Mr. Semel explained that by removing the invasive species and restoring the area to a diversity of native prairie grasses including forb (broadleaf) grasses, switchgrass (Panicum virgatum), prairie dropseed (Sporobolus heterolepis) and other native grasses, this will improve the ecological diversity and health and make this area conducive to its native flora and fauna.  The native grasses can grow roots from 12-20 feet so will significantly stabilize the soil A-horizon (topsoil) erosion that is occurring, aerate the soil, and enable precipitation from the upper areas to soak into the soil and not into the bog, thereby helping to better control the natural biology within the bog.  As the native grasses develop, native fauna will gradually return to the area.  Butterflies will return to lay their eggs and larvae/pupae will develop.  A diversity of other invertebrates will also return.  Flowers such as asters and goldenrods will establish and provide a variety of color during the warm months.  In addition to teals and blackbirds as mentioned above, Virginia Rails and Sora Rails will frequent the area.  Sightlines of the bog along the Tamarack View Trail will be greatly improved for hikers, once again allowing them to sit quietly and contemplate the wonders of nature in Volo Bog SNA.

 

(Article by Andy Ftacek after interview with Brad Semel on 2/8/18)

During the second and third growing seasons, IDNR staff will use control burns to further develop the prairie grass, which requires fire to help cause new seed germination.  Control burns will be conducted using drip torches (fuel is a diesel/gasoline mixture that burns slowly and non-explosively) while riding on ATV’s equipped with water for further fire control as necessary.  The IDNR already has established fire burn plans for this purpose.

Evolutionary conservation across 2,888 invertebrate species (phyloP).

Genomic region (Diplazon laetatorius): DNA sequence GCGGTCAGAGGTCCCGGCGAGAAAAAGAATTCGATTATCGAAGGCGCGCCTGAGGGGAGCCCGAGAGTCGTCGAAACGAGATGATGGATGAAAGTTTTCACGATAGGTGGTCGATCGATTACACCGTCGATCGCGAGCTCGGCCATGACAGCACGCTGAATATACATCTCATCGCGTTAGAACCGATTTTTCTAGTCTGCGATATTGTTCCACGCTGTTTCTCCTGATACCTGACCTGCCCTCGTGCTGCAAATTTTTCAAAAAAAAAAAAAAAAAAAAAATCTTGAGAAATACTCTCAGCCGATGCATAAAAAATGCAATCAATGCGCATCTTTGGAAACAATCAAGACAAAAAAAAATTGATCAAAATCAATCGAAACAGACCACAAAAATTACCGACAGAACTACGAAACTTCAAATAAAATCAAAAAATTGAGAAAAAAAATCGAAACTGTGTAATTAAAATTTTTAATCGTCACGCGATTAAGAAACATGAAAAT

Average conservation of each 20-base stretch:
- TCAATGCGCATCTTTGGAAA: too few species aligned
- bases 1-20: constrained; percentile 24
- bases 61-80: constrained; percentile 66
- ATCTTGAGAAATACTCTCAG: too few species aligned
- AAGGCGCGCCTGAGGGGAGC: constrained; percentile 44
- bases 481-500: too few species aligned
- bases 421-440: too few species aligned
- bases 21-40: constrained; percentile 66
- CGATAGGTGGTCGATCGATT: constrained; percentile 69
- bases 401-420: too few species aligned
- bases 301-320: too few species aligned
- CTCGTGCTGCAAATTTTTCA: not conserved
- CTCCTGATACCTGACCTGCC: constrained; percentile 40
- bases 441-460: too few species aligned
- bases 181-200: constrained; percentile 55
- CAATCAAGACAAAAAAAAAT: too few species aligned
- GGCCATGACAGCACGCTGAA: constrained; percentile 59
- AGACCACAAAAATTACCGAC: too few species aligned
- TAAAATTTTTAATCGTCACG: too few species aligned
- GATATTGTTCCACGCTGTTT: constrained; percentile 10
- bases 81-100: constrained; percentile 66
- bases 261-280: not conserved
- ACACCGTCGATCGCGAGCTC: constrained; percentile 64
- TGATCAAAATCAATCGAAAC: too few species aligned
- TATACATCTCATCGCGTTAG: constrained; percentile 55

After this three-year period, the prairie grass should be well-established and future maintenance will then be limited to infrequent control fire burns that will further enhance the prairie grass growth.  The IDNR staff already has completed well-established restoration and performs the necessary fire maintenance in areas at Moraine Hills State Park, so they are well-versed in the requirements and effort needed for developing and maintaining prairie-restored areas.

Mr. Semel explained that by removing the invasive species and restoring the area to a diversity of native prairie grasses including forb (broadleaf) grasses, switchgrass (Panicum virgatum), prairie dropseed (Sporobolus heterolepis) and other native grasses, this will improve the ecological diversity and health and make this area conducive to its native flora and fauna.  The native grasses can grow roots from 12-20 feet so will significantly stabilize the soil A-horizon (topsoil) erosion that is occurring, aerate the soil, and enable precipitation from the upper areas to soak into the soil and not into the bog, thereby helping to better control the natural biology within the bog.  As the native grasses develop, native fauna will gradually return to the area.  Butterflies will return to lay their eggs and larvae/pupae will develop.  A diversity of other invertebrates will also return.  Flowers such as asters and goldenrods will establish and provide a variety of color during the warm months.  In addition to teals and blackbirds as mentioned above, Virginia Rails and Sora Rails will frequent the area.  Sightlines of the bog along the Tamarack View Trail will be greatly improved for hikers, once again allowing them to sit quietly and contemplate the wonders of nature in Volo Bog SNA.

 

(Article by Andy Ftacek after interview with Brad Semel on 2/8/18)